DNA: deoxyribonucleic acid is the information "blue-print" of the cell. It is a nucleic acid and is made from building blocks called nucleotides. This genetic information is passed from parent to child... more
Enzyme: a protein that changes the speed of chemical reactions.
Gene: a region of DNA that instructs the cell on how to build protein(s). As a human, you usually get a set of instructions from your mom and another set from your dad... more
Phosphorus: 15th element on the periodic table of elements. Phosphates are mined to obtain phosphorus for use in agriculture and industry.
Virus: a super tiny germ that you can only see with a microscope. Viruses need a host in order to reproduce... more
Lots of video games have avatars, or characters you can make to look like you. Maybe yours would have dark hair, brown eyes, and a round face. While this is what you see displayed on the screen, the code the computer uses to make this avatar is much more complex. Other features might be hidden in the computer, like the code for blue eyes, but they don't appear on the screen.
Your body is more similar to this than you might think. Your body holds lots of "codes" or genes in your DNA. All of the DNA in your cells makes up your genotype. But only some of these genes are expressed, or used by your body. The genes that are used to give your features, like your eye color, hair color, or behavior, are a part of your phenotype. So the genotype is in the coding and the phenotype is your avatar.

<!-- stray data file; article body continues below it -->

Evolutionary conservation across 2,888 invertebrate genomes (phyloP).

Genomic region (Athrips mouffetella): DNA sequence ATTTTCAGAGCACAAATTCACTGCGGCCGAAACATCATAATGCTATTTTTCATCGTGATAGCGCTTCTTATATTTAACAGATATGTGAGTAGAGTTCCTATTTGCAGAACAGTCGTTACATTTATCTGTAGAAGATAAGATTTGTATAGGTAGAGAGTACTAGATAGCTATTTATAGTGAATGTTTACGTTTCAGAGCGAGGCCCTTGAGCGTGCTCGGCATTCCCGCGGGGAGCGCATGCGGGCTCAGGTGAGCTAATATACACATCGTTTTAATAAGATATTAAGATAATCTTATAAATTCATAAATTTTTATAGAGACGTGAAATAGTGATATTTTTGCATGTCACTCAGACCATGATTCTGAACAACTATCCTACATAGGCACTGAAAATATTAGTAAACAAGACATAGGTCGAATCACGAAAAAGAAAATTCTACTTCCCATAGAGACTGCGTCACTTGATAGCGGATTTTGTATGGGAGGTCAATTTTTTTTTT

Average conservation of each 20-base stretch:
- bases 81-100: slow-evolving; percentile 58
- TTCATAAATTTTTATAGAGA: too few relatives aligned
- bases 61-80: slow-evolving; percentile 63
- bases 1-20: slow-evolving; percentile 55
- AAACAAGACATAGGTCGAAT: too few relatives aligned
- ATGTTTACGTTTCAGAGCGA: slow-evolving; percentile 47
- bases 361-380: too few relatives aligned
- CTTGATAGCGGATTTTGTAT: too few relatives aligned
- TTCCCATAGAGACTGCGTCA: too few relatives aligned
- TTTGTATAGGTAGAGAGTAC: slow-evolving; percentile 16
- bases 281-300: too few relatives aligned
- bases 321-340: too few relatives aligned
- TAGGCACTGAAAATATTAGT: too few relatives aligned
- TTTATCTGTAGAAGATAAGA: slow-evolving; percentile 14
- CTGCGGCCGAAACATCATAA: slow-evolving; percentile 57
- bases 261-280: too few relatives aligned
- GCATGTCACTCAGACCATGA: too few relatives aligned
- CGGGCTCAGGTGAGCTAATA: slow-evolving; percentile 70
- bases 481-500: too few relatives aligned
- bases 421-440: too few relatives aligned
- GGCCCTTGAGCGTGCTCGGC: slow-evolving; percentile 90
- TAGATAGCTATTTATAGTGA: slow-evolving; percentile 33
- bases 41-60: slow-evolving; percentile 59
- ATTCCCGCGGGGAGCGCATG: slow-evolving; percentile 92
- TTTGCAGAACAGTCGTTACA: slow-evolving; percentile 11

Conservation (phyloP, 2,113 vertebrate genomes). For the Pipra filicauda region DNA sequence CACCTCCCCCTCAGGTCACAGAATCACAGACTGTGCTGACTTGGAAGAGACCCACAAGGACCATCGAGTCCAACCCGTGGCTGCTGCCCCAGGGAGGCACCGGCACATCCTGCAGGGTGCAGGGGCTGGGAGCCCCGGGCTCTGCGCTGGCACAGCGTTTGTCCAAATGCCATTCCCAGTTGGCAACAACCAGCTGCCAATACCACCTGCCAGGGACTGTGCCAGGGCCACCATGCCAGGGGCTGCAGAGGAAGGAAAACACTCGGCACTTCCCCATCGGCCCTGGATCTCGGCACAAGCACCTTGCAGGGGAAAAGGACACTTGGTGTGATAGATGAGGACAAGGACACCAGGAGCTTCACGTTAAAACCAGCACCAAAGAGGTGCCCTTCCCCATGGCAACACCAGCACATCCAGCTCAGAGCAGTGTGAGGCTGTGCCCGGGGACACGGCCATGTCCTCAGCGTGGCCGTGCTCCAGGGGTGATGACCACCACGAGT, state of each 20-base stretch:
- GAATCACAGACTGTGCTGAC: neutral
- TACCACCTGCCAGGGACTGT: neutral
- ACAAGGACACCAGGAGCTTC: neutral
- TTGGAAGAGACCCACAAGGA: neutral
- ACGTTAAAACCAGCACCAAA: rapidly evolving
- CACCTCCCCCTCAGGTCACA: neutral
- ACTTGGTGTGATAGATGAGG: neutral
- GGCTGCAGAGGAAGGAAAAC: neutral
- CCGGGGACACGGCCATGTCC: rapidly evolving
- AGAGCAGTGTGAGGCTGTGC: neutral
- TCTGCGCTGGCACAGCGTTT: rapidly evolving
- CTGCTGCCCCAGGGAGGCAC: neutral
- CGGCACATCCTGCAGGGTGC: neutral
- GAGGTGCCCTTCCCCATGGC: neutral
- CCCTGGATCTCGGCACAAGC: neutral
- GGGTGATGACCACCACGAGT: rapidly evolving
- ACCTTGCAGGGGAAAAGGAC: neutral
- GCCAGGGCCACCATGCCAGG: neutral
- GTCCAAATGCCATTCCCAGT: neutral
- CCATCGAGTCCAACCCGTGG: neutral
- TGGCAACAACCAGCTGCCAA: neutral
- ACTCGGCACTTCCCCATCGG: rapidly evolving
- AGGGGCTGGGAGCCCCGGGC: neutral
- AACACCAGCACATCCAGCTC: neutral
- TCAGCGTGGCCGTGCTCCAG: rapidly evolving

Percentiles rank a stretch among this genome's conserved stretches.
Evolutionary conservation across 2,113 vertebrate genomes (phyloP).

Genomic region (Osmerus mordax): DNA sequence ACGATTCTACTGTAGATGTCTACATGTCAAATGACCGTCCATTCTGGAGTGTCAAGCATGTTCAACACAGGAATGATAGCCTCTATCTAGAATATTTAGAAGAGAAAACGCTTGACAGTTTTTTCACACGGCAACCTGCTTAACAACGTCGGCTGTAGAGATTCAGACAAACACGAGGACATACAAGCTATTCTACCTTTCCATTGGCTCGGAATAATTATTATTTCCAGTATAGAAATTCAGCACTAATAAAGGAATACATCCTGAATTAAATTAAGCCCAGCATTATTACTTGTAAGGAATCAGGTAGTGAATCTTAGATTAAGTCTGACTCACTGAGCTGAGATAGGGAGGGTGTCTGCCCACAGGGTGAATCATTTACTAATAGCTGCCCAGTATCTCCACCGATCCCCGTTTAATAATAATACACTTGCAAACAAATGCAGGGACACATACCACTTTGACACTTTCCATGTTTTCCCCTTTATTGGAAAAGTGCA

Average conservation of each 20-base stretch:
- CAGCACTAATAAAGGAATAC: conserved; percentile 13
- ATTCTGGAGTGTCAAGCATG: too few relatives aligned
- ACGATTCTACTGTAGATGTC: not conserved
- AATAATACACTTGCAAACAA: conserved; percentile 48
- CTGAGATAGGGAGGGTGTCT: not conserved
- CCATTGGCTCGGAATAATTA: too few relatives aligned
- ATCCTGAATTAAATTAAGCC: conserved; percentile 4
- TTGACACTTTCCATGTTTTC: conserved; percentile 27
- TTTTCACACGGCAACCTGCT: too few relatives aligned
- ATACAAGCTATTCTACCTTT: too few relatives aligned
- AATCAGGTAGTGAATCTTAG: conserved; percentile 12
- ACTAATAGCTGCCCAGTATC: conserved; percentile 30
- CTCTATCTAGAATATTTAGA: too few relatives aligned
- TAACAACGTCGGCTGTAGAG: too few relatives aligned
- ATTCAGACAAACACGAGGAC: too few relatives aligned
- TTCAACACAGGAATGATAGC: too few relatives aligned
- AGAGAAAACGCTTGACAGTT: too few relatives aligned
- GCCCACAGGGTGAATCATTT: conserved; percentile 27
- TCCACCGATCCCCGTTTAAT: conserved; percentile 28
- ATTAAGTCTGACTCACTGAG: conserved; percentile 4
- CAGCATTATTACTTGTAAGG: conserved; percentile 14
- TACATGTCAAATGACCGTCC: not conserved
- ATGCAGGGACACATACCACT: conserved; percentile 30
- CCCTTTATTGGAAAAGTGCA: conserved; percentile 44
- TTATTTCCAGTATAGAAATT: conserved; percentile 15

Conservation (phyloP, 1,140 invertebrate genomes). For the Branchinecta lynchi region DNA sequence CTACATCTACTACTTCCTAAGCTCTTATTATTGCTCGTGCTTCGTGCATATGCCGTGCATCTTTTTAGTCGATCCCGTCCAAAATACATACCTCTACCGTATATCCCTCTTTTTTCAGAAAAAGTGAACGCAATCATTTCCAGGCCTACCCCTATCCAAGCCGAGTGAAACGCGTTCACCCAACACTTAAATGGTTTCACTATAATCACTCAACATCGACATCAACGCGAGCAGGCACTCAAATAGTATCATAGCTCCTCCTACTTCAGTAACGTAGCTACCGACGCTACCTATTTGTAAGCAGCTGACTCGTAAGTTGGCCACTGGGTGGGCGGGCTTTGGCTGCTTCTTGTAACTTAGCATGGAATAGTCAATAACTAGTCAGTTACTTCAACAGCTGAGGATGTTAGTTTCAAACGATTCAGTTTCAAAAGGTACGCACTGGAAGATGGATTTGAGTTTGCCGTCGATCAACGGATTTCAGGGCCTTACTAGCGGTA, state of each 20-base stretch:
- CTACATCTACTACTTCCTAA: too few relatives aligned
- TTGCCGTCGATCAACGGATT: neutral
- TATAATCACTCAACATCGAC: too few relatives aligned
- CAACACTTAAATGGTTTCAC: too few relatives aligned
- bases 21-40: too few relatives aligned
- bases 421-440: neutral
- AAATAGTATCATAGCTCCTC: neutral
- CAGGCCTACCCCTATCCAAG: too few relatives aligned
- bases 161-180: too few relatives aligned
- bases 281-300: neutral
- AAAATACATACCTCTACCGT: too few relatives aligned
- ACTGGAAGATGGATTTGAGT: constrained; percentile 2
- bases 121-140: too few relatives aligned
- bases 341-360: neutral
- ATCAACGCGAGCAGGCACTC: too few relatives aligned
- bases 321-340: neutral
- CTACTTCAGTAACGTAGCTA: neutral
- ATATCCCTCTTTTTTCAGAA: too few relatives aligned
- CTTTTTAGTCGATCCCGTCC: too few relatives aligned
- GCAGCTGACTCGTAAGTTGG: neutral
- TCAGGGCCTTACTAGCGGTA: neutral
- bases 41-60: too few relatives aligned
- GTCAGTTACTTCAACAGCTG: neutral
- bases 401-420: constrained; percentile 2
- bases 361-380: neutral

By inserting a specific piece of DNA into the genetic code of a seedling.
To get plants to grow more with less phosphorus, Dr. Gaxiola and his team inserted the gene that expresses the enzyme AVP1. This let the plant cells transport more sugars from the leaves to the rest of the plant. Plants with this added gene grow more leaves, shoots, and roots with very little phosphorus. The researchers also added a special piece of DNA from a virus. This DNA targets enzymes only in phloem cells.
Phloem are the tissues that transport sugars from the leaves to the roots. It's important to target this tissue because most of the benefits from AVP1 only happen when they are in phloem cells. Other work has shown that when AVP1 is decreased in phloem cells, but left at normal levels in other cells, plants are stunted and do worse. Research often needs to be very detailed like this to make breakthroughs in science.
Additional images via Wikimedia Commons. Cross-section of phloem and xylem taken by Gaxiola's lab using an electron microscope.
Joshua Haussler, Karla Moeller. (2015, December 19). Priming Plant Cells. ASU - Ask A Biologist. Retrieved December 3, 2020 from https://askabiologist.asu.edu/priming-plant-cells
Joshua Haussler, Karla Moeller. "Priming Plant Cells". ASU - Ask A Biologist. 19 December, 2015. https://askabiologist.asu.edu/priming-plant-cells
Joshua Haussler, Karla Moeller. "Priming Plant Cells". ASU - Ask A Biologist. 19 Dec 2015. ASU - Ask A Biologist, Web. 3 Dec 2020. https://askabiologist.asu.edu/priming-plant-cells
A close-up, cross-section view of the tube-like phloem and xylem tissues (looking into the tubes).